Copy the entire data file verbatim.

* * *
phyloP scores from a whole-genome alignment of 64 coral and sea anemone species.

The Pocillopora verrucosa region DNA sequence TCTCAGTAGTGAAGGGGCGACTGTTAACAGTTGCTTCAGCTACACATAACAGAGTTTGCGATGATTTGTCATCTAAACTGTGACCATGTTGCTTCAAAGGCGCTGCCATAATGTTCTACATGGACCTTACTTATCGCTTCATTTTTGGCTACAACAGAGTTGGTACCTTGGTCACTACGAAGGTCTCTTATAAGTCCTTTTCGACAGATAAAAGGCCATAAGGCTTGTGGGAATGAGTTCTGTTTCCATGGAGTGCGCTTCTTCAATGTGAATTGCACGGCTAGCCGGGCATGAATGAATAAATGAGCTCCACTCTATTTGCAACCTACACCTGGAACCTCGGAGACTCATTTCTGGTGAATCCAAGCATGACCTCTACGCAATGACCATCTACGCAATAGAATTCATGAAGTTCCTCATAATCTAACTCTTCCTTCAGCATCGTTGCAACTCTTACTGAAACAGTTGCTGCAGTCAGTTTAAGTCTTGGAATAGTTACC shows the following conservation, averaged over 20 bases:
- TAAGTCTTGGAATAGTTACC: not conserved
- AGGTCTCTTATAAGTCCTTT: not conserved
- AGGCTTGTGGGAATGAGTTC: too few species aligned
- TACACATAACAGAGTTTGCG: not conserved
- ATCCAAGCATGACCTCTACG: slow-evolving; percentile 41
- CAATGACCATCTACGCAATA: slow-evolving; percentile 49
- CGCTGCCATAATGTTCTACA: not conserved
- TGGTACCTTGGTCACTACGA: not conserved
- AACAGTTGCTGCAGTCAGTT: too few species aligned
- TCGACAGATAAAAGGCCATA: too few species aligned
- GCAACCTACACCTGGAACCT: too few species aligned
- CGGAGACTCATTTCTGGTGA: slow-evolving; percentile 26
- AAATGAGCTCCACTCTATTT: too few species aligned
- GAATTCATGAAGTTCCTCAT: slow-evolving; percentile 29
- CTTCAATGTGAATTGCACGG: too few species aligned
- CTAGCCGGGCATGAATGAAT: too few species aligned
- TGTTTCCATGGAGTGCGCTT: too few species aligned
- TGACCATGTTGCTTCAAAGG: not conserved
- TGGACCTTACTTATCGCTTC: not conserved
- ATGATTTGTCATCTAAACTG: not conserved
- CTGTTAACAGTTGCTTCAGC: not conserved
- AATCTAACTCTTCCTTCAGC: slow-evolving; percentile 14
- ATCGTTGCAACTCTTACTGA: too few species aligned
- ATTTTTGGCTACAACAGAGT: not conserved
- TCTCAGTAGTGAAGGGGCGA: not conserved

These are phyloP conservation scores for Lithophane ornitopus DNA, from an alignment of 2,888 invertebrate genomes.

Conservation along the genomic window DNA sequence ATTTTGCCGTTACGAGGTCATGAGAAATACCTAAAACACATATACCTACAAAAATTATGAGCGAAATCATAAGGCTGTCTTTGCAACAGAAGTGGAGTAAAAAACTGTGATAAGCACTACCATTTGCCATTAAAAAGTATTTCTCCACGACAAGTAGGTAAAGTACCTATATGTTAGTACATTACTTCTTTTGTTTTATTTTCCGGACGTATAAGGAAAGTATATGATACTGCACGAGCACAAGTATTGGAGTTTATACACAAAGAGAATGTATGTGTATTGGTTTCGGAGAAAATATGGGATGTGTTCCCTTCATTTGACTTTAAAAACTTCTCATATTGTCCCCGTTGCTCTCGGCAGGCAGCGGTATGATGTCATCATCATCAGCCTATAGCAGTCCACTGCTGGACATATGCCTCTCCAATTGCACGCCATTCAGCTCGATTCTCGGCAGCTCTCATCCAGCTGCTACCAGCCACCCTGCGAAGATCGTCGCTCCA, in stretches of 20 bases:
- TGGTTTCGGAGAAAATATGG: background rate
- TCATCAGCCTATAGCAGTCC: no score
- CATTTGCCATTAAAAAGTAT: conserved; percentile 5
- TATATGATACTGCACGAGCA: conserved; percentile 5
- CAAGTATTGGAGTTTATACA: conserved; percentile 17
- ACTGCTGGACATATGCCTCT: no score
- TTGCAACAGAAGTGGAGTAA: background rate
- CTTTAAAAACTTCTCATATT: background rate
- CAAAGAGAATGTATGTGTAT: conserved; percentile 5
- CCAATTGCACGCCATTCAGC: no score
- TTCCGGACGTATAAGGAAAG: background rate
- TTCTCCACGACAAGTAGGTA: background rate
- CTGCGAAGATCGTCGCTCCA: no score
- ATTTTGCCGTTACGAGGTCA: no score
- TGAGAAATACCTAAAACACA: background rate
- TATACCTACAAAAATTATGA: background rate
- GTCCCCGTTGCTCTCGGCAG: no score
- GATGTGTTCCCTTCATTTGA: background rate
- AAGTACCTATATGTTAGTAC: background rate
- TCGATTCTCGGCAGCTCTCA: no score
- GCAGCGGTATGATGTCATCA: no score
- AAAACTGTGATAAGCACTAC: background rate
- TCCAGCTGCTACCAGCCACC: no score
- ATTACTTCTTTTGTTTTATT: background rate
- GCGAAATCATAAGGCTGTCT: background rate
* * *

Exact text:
phyloP scores from a whole-genome alignment of 64 coral and sea anemone species.

The Pocillopora verrucosa region DNA sequence TCTCAGTAGTGAAGGGGCGACTGTTAACAGTTGCTTCAGCTACACATAACAGAGTTTGCGATGATTTGTCATCTAAACTGTGACCATGTTGCTTCAAAGGCGCTGCCATAATGTTCTACATGGACCTTACTTATCGCTTCATTTTTGGCTACAACAGAGTTGGTACCTTGGTCACTACGAAGGTCTCTTATAAGTCCTTTTCGACAGATAAAAGGCCATAAGGCTTGTGGGAATGAGTTCTGTTTCCATGGAGTGCGCTTCTTCAATGTGAATTGCACGGCTAGCCGGGCATGAATGAATAAATGAGCTCCACTCTATTTGCAACCTACACCTGGAACCTCGGAGACTCATTTCTGGTGAATCCAAGCATGACCTCTACGCAATGACCATCTACGCAATAGAATTCATGAAGTTCCTCATAATCTAACTCTTCCTTCAGCATCGTTGCAACTCTTACTGAAACAGTTGCTGCAGTCAGTTTAAGTCTTGGAATAGTTACC shows the following conservation, averaged over 20 bases:
- TAAGTCTTGGAATAGTTACC: not conserved
- AGGTCTCTTATAAGTCCTTT: not conserved
- AGGCTTGTGGGAATGAGTTC: too few species aligned
- TACACATAACAGAGTTTGCG: not conserved
- ATCCAAGCATGACCTCTACG: slow-evolving; percentile 41
- CAATGACCATCTACGCAATA: slow-evolving; percentile 49
- CGCTGCCATAATGTTCTACA: not conserved
- TGGTACCTTGGTCACTACGA: not conserved
- AACAGTTGCTGCAGTCAGTT: too few species aligned
- TCGACAGATAAAAGGCCATA: too few species aligned
- GCAACCTACACCTGGAACCT: too few species aligned
- CGGAGACTCATTTCTGGTGA: slow-evolving; percentile 26
- AAATGAGCTCCACTCTATTT: too few species aligned
- GAATTCATGAAGTTCCTCAT: slow-evolving; percentile 29
- CTTCAATGTGAATTGCACGG: too few species aligned
- CTAGCCGGGCATGAATGAAT: too few species aligned
- TGTTTCCATGGAGTGCGCTT: too few species aligned
- TGACCATGTTGCTTCAAAGG: not conserved
- TGGACCTTACTTATCGCTTC: not conserved
- ATGATTTGTCATCTAAACTG: not conserved
- CTGTTAACAGTTGCTTCAGC: not conserved
- AATCTAACTCTTCCTTCAGC: slow-evolving; percentile 14
- ATCGTTGCAACTCTTACTGA: too few species aligned
- ATTTTTGGCTACAACAGAGT: not conserved
- TCTCAGTAGTGAAGGGGCGA: not conserved

These are phyloP conservation scores for Lithophane ornitopus DNA, from an alignment of 2,888 invertebrate genomes.

Conservation along the genomic window DNA sequence ATTTTGCCGTTACGAGGTCATGAGAAATACCTAAAACACATATACCTACAAAAATTATGAGCGAAATCATAAGGCTGTCTTTGCAACAGAAGTGGAGTAAAAAACTGTGATAAGCACTACCATTTGCCATTAAAAAGTATTTCTCCACGACAAGTAGGTAAAGTACCTATATGTTAGTACATTACTTCTTTTGTTTTATTTTCCGGACGTATAAGGAAAGTATATGATACTGCACGAGCACAAGTATTGGAGTTTATACACAAAGAGAATGTATGTGTATTGGTTTCGGAGAAAATATGGGATGTGTTCCCTTCATTTGACTTTAAAAACTTCTCATATTGTCCCCGTTGCTCTCGGCAGGCAGCGGTATGATGTCATCATCATCAGCCTATAGCAGTCCACTGCTGGACATATGCCTCTCCAATTGCACGCCATTCAGCTCGATTCTCGGCAGCTCTCATCCAGCTGCTACCAGCCACCCTGCGAAGATCGTCGCTCCA, in stretches of 20 bases:
- TGGTTTCGGAGAAAATATGG: background rate
- TCATCAGCCTATAGCAGTCC: no score
- CATTTGCCATTAAAAAGTAT: conserved; percentile 5
- TATATGATACTGCACGAGCA: conserved; percentile 5
- CAAGTATTGGAGTTTATACA: conserved; percentile 17
- ACTGCTGGACATATGCCTCT: no score
- TTGCAACAGAAGTGGAGTAA: background rate
- CTTTAAAAACTTCTCATATT: background rate
- CAAAGAGAATGTATGTGTAT: conserved; percentile 5
- CCAATTGCACGCCATTCAGC: no score
- TTCCGGACGTATAAGGAAAG: background rate
- TTCTCCACGACAAGTAGGTA: background rate
- CTGCGAAGATCGTCGCTCCA: no score
- ATTTTGCCGTTACGAGGTCA: no score
- TGAGAAATACCTAAAACACA: background rate
- TATACCTACAAAAATTATGA: background rate
- GTCCCCGTTGCTCTCGGCAG: no score
- GATGTGTTCCCTTCATTTGA: background rate
- AAGTACCTATATGTTAGTAC: background rate
- TCGATTCTCGGCAGCTCTCA: no score
- GCAGCGGTATGATGTCATCA: no score
- AAAACTGTGATAAGCACTAC: background rate
- TCCAGCTGCTACCAGCCACC: no score
- ATTACTTCTTTTGTTTTATT: background rate
- GCGAAATCATAAGGCTGTCT: background rate